DENVER (CBS4) – Police are reporting a spike in crimes against Denver’s elderly and they would like the public’s help locating a burglar who targeted an 85-year-old woman.
Sonny Jackson with Denver police said recently officers investigated a case in which an 85-year-old woman was lured out of her house by the suspect to the alley saying her power lines were damaged.
Police didn’t say what was taken but when for elderly people on a fixed income it really doesn’t matter.
“She goes out in the backyard with them to look at her power lines. They say. ‘Let’s get something out of our truck.’ She waits on them, comes to find out they burglarized their home,” Jackson said. “There’s someone out there without a conscious that’s actually preying on our elderly and we can’t have that. We need to look out for each other.”
Denver police are concerned because they’ve seem several similar instances in the past few weeks of criminals picking on a generation who made a deal with a handshake and trusted their neighbors.
“Stay in your home, you are safe in your home. Do not let anyone in your home,” Amy Nofziger with the AARP said.
Nofziger is a program manager with AARP. She says don’t be afraid to confront anyone who comes to the door. Those who absolutely have to go out should make themselves aware of their surroundings.
“Don’t leave house, back door unlocked, because they could be working with a partner and they could go around back and steal from you,” Nofziger said.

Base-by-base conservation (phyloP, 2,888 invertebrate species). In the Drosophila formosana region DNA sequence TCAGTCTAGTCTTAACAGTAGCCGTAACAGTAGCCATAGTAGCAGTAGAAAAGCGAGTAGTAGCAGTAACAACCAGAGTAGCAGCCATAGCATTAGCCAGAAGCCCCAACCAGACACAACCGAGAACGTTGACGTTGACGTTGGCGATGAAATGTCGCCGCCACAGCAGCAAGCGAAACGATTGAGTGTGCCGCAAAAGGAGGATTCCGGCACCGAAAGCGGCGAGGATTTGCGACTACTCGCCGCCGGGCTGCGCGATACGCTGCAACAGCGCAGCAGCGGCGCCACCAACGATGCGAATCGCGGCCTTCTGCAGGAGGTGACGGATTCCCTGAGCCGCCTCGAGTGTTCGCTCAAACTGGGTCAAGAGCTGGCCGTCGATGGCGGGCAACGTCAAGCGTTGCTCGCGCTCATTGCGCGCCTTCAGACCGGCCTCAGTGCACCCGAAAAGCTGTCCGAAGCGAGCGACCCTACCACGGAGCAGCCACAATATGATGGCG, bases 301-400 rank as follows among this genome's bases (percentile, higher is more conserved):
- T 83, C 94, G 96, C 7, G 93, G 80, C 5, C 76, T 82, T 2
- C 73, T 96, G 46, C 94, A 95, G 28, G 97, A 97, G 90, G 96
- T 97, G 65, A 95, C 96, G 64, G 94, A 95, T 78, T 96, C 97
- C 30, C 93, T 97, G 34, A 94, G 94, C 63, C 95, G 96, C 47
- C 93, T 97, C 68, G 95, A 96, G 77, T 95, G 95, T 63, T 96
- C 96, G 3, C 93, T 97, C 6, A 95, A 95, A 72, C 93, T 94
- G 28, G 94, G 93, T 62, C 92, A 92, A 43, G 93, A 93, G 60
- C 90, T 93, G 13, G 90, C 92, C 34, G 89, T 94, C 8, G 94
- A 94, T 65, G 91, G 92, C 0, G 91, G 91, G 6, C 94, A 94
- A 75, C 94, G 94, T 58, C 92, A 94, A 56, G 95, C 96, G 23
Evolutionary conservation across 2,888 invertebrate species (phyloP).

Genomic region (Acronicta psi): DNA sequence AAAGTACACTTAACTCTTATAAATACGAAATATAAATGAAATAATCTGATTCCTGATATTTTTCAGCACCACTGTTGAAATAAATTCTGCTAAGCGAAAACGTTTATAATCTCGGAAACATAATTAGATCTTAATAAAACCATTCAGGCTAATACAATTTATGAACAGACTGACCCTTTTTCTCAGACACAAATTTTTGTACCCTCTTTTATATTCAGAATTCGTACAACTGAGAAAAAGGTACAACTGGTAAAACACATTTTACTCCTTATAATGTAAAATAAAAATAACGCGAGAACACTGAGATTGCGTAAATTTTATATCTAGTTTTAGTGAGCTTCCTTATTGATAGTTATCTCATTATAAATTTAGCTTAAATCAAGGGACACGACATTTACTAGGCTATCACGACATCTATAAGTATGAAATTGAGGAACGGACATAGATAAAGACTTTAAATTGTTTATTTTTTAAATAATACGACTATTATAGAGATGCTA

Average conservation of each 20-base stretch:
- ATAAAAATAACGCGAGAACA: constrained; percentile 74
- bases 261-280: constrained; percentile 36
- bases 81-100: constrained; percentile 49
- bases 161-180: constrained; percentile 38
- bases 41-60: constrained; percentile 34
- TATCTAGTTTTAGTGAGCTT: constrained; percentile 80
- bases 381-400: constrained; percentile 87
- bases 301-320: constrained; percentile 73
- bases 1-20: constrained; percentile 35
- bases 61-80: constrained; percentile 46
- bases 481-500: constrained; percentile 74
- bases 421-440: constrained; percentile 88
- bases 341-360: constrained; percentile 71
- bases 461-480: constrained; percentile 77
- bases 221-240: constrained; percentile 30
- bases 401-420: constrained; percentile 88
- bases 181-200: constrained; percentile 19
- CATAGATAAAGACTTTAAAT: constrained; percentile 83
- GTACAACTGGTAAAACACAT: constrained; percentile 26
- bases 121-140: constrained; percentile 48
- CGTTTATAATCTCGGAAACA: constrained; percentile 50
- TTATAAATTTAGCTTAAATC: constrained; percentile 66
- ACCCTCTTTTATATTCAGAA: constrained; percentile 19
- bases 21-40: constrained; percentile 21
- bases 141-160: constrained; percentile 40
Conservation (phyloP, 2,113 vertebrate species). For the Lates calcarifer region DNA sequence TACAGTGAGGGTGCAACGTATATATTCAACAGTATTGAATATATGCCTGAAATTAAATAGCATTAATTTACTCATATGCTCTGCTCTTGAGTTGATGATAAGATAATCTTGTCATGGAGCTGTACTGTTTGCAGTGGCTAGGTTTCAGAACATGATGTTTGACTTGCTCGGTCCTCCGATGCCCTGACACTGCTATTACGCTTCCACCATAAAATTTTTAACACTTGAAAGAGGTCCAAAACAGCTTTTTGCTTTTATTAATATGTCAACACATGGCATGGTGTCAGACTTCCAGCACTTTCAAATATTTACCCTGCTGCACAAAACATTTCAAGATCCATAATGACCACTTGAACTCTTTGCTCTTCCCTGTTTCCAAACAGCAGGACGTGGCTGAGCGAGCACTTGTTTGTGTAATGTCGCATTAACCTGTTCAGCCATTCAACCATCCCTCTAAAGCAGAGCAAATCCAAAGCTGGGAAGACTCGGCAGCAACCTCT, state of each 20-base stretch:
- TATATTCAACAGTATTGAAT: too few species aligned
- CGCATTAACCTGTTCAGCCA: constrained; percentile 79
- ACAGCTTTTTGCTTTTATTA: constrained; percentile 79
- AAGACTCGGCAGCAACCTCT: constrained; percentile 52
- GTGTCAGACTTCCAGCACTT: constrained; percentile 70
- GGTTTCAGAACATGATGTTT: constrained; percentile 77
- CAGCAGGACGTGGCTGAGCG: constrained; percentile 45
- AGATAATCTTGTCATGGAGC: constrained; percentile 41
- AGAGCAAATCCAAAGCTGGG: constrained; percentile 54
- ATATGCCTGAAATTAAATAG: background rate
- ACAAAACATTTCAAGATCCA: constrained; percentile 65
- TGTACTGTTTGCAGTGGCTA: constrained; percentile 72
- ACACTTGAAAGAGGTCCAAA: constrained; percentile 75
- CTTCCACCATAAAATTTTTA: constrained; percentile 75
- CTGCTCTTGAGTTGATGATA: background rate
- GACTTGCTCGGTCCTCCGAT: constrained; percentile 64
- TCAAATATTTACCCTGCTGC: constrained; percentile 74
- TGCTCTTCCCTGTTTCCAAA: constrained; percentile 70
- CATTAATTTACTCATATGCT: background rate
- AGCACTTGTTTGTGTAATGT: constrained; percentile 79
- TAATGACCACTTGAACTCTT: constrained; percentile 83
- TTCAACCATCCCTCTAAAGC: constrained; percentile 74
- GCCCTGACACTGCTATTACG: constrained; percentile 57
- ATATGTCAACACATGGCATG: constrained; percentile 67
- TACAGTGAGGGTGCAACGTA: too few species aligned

Police say the elderly can’t be afraid to be rude to door knockers.
“As citizens we should be concerned about our elderly because they are so easily victimized,” Jackson said.
Police say to ask for identification and to call their company to make sure they check out. They also recommend looking the company’s phone number up and not calling a number the person supplies because it could be a false number.
The suspect in the latest burglary is described as a white or Hispanic man in his late 30s with black hair, square face, and tattoos of two lips on both sides of neck.
Anyone with information is asked to call Denver police at (720) 913-2000. Remain anonymous and call Crime Stoppers at (720) 913-STOP (7867). Text to CRIMES (274637) then title DMCS and enter the message or send an e-mail to metro-denvercrimestoppers.com.
• Don’t be afraid to be rude. You are not obligated to open the door for anyone you don’t know.
• Don’t open the door to anyone before you’ve checked who it is – look out of the window or use a spy hole in your door.
• If you open the door, keep the chain on while you find out who is calling and what they want.
• If you’re not expecting someone and you don’t know them, don’t let them into your home, no matter what they say to you. If a caller is legitimate they will understand your concerns.
• If someone claims to be from a company, such as a gas or electricity provider, always double check their identity – see the section below for tips on how to do that properly
• If someone is asking for a favor, such as to use your bathroom, borrow a pen or retrieve a ball, don’t let them in. Instead direct them to a shop, office or public place.
• It’s only natural to want to help someone, but sadly that’s one of the techniques often used by distraction burglars.
• If you have any concerns about someone who has called at your door, call police immediately.
• If you have a chance try to note what they look like and any vehicle they have with them, so police can investigate.